The basis for the observed effects of various wavelengths of light on living things is not yet understood. We do know from solid research that light affects glandular development. We also know that under light stimulation, the pineal gland controls the synthesis and release of hormones and enzymes into the bloodstream. Perhaps most important, light received through the eye stimulates the pituitary gland. Since the pituitary gland is the master balance gland of the endocrine system and of the body, light in this indirect manner will influence all of the glands of the body. Though research has not yet pinpointed many of the physical effects of this glandular light influence, there can be no doubt that these effects are profound and far-reaching. Research by William Rowan as long ago as 1925 showed that Slate-colored Juncos could be made to migrate northward rather than towards the south in the fall by varying the light-dark cycle they were exposed to before their release. Also, experience with ducks many years ago showed that hooding them to close off light to the eyes definitely prevents the stimulation of the male sex glands.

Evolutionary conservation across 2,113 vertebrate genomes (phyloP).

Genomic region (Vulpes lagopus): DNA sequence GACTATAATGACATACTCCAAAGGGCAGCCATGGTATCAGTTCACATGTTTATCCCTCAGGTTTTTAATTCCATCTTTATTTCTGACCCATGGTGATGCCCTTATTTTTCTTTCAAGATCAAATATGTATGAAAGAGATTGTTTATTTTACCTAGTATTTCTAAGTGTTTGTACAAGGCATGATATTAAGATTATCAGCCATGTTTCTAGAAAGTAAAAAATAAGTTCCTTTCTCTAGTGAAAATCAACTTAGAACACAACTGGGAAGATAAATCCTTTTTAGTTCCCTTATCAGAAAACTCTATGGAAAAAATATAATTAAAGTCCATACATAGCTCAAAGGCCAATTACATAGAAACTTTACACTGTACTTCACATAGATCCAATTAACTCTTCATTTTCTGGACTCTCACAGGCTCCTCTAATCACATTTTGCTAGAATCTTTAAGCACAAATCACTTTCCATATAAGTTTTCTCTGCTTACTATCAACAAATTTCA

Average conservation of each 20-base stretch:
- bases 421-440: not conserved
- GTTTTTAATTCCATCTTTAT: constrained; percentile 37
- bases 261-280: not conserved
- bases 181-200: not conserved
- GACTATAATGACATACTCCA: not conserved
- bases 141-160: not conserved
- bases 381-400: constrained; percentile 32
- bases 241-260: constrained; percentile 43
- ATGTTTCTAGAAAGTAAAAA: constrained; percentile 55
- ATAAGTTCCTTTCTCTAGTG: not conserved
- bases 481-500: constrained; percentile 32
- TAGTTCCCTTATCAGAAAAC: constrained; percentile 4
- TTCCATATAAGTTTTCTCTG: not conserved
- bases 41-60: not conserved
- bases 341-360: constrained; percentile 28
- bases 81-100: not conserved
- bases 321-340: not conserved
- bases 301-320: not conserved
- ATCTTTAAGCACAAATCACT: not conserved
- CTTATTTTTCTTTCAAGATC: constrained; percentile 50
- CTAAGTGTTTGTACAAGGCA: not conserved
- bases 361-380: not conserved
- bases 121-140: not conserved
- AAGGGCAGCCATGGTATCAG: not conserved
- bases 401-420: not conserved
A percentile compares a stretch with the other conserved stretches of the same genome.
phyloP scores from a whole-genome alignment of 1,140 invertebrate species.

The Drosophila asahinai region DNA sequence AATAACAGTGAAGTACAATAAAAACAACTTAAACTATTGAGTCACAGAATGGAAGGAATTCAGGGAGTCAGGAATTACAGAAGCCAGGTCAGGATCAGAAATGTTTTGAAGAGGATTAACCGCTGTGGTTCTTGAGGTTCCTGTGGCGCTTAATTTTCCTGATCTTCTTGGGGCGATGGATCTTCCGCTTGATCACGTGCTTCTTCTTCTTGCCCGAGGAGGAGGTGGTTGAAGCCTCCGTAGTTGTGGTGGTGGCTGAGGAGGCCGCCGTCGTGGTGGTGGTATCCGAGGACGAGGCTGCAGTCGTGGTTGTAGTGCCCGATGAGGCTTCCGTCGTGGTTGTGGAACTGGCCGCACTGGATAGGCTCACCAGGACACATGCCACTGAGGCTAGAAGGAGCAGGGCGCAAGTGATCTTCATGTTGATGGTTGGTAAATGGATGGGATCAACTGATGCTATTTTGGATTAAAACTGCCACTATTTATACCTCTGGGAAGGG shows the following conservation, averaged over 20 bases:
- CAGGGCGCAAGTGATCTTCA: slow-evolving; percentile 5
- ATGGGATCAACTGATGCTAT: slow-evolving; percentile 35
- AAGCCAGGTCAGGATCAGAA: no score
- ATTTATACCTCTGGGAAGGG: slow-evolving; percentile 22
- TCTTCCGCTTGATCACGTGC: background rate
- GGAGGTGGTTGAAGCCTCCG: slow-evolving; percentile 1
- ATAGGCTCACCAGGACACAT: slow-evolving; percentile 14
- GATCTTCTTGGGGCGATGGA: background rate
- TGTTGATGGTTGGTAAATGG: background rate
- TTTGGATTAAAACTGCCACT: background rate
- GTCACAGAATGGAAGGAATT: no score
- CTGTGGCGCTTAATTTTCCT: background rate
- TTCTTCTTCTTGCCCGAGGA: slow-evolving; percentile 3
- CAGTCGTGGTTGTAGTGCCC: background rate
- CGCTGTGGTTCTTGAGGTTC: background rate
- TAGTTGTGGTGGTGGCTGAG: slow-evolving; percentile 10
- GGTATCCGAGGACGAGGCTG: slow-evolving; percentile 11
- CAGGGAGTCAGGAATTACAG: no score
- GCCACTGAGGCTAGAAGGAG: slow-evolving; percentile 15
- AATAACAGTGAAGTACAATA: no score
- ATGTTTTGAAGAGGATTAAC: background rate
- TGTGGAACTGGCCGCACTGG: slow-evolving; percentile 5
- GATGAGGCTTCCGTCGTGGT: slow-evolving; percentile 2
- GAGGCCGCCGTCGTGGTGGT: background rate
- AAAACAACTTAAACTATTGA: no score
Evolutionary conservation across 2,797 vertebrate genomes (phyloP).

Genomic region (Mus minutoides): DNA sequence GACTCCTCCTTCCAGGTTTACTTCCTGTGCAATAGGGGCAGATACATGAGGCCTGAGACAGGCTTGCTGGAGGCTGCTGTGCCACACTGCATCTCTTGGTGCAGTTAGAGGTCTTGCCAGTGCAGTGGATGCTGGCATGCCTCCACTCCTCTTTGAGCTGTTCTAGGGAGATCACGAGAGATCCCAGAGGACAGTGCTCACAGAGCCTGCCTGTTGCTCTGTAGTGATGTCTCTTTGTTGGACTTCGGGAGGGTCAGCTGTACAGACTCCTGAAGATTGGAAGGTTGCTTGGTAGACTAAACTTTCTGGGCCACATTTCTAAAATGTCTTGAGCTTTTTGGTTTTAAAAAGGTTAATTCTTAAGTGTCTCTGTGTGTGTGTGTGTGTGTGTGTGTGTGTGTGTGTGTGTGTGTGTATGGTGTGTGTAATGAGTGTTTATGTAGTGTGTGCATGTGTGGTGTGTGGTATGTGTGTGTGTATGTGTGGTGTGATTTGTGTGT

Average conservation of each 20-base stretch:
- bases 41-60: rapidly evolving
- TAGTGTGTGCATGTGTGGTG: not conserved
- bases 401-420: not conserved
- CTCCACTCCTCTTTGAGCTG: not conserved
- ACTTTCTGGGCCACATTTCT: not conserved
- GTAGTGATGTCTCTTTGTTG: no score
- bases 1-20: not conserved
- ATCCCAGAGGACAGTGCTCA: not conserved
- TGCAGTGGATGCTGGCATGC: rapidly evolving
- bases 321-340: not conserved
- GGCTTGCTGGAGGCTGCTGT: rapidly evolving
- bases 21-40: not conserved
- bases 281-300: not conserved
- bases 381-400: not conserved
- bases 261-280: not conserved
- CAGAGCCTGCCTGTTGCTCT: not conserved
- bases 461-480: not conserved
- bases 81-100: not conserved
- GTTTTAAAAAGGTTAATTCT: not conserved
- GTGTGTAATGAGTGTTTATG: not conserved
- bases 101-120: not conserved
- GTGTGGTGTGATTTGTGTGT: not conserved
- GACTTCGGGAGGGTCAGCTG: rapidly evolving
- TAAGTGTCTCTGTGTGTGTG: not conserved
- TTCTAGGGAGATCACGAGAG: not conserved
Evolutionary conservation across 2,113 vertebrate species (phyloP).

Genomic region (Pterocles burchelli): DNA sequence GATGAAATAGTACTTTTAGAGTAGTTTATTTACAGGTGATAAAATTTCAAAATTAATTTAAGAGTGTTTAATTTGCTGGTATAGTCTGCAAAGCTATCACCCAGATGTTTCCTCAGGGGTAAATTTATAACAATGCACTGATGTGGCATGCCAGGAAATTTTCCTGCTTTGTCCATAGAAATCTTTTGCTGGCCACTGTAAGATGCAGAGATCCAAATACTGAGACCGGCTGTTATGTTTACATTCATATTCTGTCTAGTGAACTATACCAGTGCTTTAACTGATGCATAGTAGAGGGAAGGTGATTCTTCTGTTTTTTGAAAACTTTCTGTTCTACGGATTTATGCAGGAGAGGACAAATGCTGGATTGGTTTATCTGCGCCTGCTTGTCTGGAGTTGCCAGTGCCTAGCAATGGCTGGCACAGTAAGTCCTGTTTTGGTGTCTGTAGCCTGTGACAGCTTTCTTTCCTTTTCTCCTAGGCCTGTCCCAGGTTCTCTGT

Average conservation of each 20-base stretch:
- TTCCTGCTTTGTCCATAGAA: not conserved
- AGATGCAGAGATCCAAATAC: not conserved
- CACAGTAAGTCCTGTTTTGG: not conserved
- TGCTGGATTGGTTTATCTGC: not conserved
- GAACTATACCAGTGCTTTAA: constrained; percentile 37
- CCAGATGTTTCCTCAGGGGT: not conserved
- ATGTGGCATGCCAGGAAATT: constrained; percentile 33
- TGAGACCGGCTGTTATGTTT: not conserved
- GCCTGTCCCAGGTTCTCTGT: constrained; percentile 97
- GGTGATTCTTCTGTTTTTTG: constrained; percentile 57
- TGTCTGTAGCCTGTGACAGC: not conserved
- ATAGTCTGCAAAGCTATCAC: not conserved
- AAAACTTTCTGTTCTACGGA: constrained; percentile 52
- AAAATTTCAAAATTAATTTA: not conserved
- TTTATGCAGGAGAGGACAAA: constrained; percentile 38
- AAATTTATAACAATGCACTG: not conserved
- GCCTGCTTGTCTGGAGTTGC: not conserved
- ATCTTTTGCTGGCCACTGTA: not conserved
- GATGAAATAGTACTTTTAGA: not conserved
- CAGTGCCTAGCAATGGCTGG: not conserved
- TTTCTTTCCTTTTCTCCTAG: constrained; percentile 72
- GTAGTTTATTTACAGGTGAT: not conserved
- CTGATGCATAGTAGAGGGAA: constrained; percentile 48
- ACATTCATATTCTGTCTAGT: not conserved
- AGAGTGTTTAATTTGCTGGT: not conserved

Canary breeders have known for hundreds of years that the gradually lengthening days of spring are a primary factor in bringing the canaries into breeding condition. It has also been proven that the red wavelengths of the spectrum are a decisive influence in bringing birds into breeding condition. As a consequence, if you have finches that are failing to come into breeding condition at the appropriate time, you might try installing a red light to increase the concentration of these wavelengths to which your finches are being exposed. Do this in addition to gradually lengthening the daylight hours for the birds.